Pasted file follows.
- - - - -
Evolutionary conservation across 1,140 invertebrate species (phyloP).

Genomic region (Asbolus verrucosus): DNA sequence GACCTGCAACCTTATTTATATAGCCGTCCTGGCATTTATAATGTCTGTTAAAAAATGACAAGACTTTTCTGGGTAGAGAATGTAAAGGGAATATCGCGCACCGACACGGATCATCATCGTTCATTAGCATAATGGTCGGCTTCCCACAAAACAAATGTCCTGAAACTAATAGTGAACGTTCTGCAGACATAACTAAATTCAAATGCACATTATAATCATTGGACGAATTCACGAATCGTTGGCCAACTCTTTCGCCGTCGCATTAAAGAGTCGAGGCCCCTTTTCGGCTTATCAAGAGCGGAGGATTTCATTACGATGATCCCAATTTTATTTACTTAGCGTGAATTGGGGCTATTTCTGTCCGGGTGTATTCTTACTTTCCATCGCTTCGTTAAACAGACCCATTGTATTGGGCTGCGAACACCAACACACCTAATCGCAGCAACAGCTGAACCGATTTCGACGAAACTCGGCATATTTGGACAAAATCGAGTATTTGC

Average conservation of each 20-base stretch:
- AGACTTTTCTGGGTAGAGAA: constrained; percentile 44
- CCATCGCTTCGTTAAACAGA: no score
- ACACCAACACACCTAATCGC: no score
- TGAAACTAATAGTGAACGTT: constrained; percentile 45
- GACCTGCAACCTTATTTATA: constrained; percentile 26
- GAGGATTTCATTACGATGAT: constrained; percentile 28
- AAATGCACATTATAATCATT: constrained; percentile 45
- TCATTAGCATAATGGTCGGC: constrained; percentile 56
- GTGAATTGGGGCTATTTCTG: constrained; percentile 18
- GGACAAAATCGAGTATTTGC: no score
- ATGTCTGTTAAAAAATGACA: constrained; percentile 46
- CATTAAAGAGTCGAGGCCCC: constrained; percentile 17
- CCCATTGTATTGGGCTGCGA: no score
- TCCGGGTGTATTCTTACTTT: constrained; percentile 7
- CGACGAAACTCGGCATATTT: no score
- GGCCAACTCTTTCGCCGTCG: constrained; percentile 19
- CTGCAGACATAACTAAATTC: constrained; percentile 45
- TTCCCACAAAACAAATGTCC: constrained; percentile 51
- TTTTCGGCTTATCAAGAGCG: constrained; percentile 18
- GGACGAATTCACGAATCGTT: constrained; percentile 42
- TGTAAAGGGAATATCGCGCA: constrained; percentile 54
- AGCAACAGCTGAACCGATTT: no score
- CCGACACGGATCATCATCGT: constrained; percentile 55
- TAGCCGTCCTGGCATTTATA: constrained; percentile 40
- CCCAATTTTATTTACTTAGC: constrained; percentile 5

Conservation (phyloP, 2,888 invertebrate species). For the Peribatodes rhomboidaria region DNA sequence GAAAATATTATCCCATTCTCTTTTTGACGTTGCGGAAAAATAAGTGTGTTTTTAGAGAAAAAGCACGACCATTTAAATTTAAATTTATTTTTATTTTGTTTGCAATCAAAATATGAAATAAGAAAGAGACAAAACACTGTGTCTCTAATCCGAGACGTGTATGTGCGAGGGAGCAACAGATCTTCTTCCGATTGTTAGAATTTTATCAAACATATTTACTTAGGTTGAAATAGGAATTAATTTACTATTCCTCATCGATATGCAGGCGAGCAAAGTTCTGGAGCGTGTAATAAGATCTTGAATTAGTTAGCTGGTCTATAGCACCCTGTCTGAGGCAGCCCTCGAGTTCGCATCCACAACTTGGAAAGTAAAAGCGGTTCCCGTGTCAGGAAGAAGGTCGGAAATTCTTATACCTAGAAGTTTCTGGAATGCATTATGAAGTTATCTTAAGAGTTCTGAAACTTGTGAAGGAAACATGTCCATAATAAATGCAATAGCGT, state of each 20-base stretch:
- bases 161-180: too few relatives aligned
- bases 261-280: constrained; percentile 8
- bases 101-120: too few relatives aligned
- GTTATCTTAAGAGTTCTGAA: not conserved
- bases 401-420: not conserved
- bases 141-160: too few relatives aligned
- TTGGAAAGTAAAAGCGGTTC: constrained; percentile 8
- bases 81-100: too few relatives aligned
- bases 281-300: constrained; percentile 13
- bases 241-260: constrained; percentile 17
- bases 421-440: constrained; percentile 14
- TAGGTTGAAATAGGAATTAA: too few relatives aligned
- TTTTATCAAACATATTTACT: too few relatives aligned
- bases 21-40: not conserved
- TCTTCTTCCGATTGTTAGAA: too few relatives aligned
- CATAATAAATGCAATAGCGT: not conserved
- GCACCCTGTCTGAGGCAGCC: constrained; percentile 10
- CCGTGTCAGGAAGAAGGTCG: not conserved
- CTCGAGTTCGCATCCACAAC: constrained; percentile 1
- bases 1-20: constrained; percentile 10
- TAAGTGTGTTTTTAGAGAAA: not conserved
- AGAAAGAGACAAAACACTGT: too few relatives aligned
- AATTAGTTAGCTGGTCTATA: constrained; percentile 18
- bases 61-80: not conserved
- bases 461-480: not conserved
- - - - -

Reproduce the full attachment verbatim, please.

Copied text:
Evolutionary conservation across 1,140 invertebrate species (phyloP).

Genomic region (Asbolus verrucosus): DNA sequence GACCTGCAACCTTATTTATATAGCCGTCCTGGCATTTATAATGTCTGTTAAAAAATGACAAGACTTTTCTGGGTAGAGAATGTAAAGGGAATATCGCGCACCGACACGGATCATCATCGTTCATTAGCATAATGGTCGGCTTCCCACAAAACAAATGTCCTGAAACTAATAGTGAACGTTCTGCAGACATAACTAAATTCAAATGCACATTATAATCATTGGACGAATTCACGAATCGTTGGCCAACTCTTTCGCCGTCGCATTAAAGAGTCGAGGCCCCTTTTCGGCTTATCAAGAGCGGAGGATTTCATTACGATGATCCCAATTTTATTTACTTAGCGTGAATTGGGGCTATTTCTGTCCGGGTGTATTCTTACTTTCCATCGCTTCGTTAAACAGACCCATTGTATTGGGCTGCGAACACCAACACACCTAATCGCAGCAACAGCTGAACCGATTTCGACGAAACTCGGCATATTTGGACAAAATCGAGTATTTGC

Average conservation of each 20-base stretch:
- AGACTTTTCTGGGTAGAGAA: constrained; percentile 44
- CCATCGCTTCGTTAAACAGA: no score
- ACACCAACACACCTAATCGC: no score
- TGAAACTAATAGTGAACGTT: constrained; percentile 45
- GACCTGCAACCTTATTTATA: constrained; percentile 26
- GAGGATTTCATTACGATGAT: constrained; percentile 28
- AAATGCACATTATAATCATT: constrained; percentile 45
- TCATTAGCATAATGGTCGGC: constrained; percentile 56
- GTGAATTGGGGCTATTTCTG: constrained; percentile 18
- GGACAAAATCGAGTATTTGC: no score
- ATGTCTGTTAAAAAATGACA: constrained; percentile 46
- CATTAAAGAGTCGAGGCCCC: constrained; percentile 17
- CCCATTGTATTGGGCTGCGA: no score
- TCCGGGTGTATTCTTACTTT: constrained; percentile 7
- CGACGAAACTCGGCATATTT: no score
- GGCCAACTCTTTCGCCGTCG: constrained; percentile 19
- CTGCAGACATAACTAAATTC: constrained; percentile 45
- TTCCCACAAAACAAATGTCC: constrained; percentile 51
- TTTTCGGCTTATCAAGAGCG: constrained; percentile 18
- GGACGAATTCACGAATCGTT: constrained; percentile 42
- TGTAAAGGGAATATCGCGCA: constrained; percentile 54
- AGCAACAGCTGAACCGATTT: no score
- CCGACACGGATCATCATCGT: constrained; percentile 55
- TAGCCGTCCTGGCATTTATA: constrained; percentile 40
- CCCAATTTTATTTACTTAGC: constrained; percentile 5

Conservation (phyloP, 2,888 invertebrate species). For the Peribatodes rhomboidaria region DNA sequence GAAAATATTATCCCATTCTCTTTTTGACGTTGCGGAAAAATAAGTGTGTTTTTAGAGAAAAAGCACGACCATTTAAATTTAAATTTATTTTTATTTTGTTTGCAATCAAAATATGAAATAAGAAAGAGACAAAACACTGTGTCTCTAATCCGAGACGTGTATGTGCGAGGGAGCAACAGATCTTCTTCCGATTGTTAGAATTTTATCAAACATATTTACTTAGGTTGAAATAGGAATTAATTTACTATTCCTCATCGATATGCAGGCGAGCAAAGTTCTGGAGCGTGTAATAAGATCTTGAATTAGTTAGCTGGTCTATAGCACCCTGTCTGAGGCAGCCCTCGAGTTCGCATCCACAACTTGGAAAGTAAAAGCGGTTCCCGTGTCAGGAAGAAGGTCGGAAATTCTTATACCTAGAAGTTTCTGGAATGCATTATGAAGTTATCTTAAGAGTTCTGAAACTTGTGAAGGAAACATGTCCATAATAAATGCAATAGCGT, state of each 20-base stretch:
- bases 161-180: too few relatives aligned
- bases 261-280: constrained; percentile 8
- bases 101-120: too few relatives aligned
- GTTATCTTAAGAGTTCTGAA: not conserved
- bases 401-420: not conserved
- bases 141-160: too few relatives aligned
- TTGGAAAGTAAAAGCGGTTC: constrained; percentile 8
- bases 81-100: too few relatives aligned
- bases 281-300: constrained; percentile 13
- bases 241-260: constrained; percentile 17
- bases 421-440: constrained; percentile 14
- TAGGTTGAAATAGGAATTAA: too few relatives aligned
- TTTTATCAAACATATTTACT: too few relatives aligned
- bases 21-40: not conserved
- TCTTCTTCCGATTGTTAGAA: too few relatives aligned
- CATAATAAATGCAATAGCGT: not conserved
- GCACCCTGTCTGAGGCAGCC: constrained; percentile 10
- CCGTGTCAGGAAGAAGGTCG: not conserved
- CTCGAGTTCGCATCCACAAC: constrained; percentile 1
- bases 1-20: constrained; percentile 10
- TAAGTGTGTTTTTAGAGAAA: not conserved
- AGAAAGAGACAAAACACTGT: too few relatives aligned
- AATTAGTTAGCTGGTCTATA: constrained; percentile 18
- bases 61-80: not conserved
- bases 461-480: not conserved